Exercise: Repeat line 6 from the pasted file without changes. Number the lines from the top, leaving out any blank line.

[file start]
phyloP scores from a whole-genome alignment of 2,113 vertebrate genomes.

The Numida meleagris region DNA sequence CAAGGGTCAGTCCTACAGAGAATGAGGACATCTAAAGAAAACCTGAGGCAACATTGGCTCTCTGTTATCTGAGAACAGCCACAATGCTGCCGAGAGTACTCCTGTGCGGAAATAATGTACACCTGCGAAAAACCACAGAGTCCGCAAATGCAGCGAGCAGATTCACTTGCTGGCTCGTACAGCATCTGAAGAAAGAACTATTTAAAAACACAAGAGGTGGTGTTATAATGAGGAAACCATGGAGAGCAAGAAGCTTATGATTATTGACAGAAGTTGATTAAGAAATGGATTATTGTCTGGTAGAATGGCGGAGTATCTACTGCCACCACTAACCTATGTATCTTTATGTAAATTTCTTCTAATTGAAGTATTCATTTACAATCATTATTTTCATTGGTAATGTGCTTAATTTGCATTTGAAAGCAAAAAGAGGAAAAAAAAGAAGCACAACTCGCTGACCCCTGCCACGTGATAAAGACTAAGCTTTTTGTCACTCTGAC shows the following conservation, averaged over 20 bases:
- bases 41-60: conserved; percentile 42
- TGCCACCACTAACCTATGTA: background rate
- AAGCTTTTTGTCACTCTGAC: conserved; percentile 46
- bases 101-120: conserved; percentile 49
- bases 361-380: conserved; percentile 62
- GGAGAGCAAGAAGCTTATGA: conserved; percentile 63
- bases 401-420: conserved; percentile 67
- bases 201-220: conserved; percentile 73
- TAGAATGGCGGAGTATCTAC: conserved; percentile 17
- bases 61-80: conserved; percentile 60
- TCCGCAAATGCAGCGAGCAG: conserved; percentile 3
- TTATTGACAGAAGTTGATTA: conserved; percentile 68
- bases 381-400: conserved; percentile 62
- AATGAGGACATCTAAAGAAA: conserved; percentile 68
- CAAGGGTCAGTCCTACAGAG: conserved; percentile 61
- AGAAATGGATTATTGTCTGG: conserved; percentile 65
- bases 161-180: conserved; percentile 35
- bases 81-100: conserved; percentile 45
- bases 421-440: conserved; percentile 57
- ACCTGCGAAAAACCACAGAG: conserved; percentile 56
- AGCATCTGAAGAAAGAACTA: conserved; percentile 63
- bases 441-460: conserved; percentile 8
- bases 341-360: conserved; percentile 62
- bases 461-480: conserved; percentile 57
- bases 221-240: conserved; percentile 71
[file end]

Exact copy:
- bases 101-120: conserved; percentile 49